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Lincoln Brown

Lincoln Brown

Lincoln Brown is the former News and Program Director for KVEL radio in Vernal, Utah. He hosted “The Lincoln Brown Show” and was penned a…

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Oil Traders Sell Off As Dollar Firms

Stocks in the United Kingdom continued a week long losing trend on Friday, driven in part by a stronger U.S. dollar that impacted share prices in the commodities sector.

The dollar had dropped down approximately 2.4 percent for the month of June; and the weaker dollar made trading cheaper for countries using other currencies in terms of dollar-traded fuels.

The Financial Times Stock Exchange (FTSE) 100 ended at 6,199.12: a drop of 0.5%. In terms of energy on the FTSE, the U.S. dollar helped to put pressure on the price of commodities and push energy and mining shares lower. BP PLC fell 0.9%, and Royal Dutch Shell saw a dip of 0.4%. WTI saw a drop of more than 1%, bringing it below the $50-per-barrel mark.

Brent saw a similar slip but stayed above $51 per barrel. Despite the market moves, oil prices looked to remain on the trajectory of weekly gains of just over 3%.

In other markets, Brent crude hit $51.28 a barrel on the London ICE Futures Exchange. On the NYMEX, WTI futures were down at $49.83 per barrel. Global Risk Management oil analyst Michael Poulsen suggested taking a “wait-and-see” attitude for Friday, suggesting that traders keep an eye on short-term activity for prices. Related: After 350,000 Layoffs Oil Companies Now Face Worker Shortages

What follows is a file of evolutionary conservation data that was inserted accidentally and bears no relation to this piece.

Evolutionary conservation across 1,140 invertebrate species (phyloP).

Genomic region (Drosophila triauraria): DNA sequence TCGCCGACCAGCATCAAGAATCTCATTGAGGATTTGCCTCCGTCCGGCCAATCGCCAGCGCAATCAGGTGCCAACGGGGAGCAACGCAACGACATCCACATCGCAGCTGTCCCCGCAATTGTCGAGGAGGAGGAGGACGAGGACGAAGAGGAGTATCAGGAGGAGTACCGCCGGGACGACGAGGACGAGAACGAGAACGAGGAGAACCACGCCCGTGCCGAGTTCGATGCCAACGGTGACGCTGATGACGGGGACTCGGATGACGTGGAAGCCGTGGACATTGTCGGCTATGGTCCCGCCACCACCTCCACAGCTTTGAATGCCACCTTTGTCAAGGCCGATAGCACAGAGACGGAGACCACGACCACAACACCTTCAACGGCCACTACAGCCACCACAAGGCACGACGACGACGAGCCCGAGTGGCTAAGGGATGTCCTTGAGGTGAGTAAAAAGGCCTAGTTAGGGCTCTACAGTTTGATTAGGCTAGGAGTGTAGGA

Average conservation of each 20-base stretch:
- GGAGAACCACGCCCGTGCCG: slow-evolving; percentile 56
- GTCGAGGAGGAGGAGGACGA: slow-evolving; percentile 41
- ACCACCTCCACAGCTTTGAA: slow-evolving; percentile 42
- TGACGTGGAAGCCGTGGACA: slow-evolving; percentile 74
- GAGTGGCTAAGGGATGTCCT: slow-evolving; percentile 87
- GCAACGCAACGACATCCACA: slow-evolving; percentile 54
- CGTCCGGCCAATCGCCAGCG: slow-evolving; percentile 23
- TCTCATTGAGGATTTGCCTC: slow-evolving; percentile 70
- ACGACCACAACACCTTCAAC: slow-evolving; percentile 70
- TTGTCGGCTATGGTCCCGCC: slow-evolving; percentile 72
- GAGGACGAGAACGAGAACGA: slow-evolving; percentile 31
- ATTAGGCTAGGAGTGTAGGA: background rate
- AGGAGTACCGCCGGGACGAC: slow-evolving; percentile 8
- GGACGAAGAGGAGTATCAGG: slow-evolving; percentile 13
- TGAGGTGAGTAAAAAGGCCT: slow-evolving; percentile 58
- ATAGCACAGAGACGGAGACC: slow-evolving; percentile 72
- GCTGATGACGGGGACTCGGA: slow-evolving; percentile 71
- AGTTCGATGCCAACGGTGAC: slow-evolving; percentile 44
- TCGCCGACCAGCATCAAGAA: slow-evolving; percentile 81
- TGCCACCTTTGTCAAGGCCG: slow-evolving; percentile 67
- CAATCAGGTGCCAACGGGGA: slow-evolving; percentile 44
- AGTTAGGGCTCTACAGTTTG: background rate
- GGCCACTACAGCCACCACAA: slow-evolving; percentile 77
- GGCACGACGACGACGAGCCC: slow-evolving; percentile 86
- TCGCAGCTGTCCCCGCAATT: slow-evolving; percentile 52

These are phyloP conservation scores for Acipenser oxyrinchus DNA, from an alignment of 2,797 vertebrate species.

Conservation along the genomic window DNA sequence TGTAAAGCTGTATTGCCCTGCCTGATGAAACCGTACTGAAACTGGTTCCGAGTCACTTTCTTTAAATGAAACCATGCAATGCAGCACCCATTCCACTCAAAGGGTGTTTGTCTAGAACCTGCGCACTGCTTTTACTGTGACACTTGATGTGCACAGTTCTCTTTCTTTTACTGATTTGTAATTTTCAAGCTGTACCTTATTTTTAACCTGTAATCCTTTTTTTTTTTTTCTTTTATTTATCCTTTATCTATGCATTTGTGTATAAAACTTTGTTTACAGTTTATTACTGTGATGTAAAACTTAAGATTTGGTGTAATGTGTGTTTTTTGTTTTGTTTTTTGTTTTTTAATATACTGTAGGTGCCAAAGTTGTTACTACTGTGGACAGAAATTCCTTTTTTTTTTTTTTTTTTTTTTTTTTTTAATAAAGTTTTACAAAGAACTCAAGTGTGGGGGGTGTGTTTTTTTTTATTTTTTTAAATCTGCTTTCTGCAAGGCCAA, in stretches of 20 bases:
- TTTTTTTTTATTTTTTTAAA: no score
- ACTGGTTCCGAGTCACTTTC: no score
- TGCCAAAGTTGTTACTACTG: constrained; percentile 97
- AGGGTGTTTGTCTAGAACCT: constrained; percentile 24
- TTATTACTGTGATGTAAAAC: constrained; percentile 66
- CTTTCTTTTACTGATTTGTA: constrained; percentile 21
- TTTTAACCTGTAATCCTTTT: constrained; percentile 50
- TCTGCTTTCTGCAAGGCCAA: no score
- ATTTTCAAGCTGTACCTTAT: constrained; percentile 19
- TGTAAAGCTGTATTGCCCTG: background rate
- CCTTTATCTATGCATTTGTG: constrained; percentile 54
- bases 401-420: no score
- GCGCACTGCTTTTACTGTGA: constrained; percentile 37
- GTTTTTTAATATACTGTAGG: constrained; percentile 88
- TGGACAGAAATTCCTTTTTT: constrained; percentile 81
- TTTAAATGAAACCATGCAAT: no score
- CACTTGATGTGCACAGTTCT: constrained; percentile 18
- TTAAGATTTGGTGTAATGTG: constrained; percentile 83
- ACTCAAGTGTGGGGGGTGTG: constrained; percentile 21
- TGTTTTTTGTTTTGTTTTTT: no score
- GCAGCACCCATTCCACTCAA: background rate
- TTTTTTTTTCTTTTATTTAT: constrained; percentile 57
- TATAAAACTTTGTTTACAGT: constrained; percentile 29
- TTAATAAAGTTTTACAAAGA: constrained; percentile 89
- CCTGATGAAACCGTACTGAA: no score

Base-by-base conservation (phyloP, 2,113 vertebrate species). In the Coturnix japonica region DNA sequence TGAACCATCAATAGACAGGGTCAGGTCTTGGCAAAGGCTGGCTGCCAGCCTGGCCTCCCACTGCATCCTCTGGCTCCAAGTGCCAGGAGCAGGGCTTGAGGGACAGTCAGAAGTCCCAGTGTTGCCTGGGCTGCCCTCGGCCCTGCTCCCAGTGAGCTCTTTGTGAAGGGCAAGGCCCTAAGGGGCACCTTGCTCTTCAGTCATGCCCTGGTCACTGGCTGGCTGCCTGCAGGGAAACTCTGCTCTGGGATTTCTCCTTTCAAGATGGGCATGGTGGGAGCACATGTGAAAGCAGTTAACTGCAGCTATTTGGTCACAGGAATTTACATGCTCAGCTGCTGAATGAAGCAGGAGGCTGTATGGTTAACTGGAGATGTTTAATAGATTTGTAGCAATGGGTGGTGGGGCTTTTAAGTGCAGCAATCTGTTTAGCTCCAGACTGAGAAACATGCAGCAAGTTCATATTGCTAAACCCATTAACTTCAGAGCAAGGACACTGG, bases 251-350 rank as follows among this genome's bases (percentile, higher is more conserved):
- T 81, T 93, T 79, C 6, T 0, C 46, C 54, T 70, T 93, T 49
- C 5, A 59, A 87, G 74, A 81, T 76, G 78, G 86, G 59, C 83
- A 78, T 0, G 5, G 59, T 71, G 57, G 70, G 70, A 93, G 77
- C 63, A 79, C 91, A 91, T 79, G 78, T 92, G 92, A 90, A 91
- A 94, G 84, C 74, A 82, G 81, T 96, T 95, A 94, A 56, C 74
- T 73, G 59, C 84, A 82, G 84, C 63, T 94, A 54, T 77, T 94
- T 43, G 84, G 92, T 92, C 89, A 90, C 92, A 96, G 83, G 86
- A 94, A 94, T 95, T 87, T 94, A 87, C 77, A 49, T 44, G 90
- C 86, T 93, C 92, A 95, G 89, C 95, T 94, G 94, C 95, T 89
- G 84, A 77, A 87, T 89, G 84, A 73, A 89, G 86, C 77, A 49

Poulsen commented that the long-term outlook “remains bullish” as the oil market “rebalances.” Commerzbank stated that the drops on Friday reflect “poorer sentiments” about the market overall, as opposed to being a reaction to the oil situation. Other analysts indicated that the price falls were the result of profit-taking by traders before the weekend, and prior to the upcoming meeting of the Federal Reserve.

For the day, traders planned to keep an eye on the rig count in the U.S., which should give them an idea of industry activity. Last week, Baker Hughes reported a rise in the U.S. rig count to 325.

By Lincoln Brown for Oilprice.com

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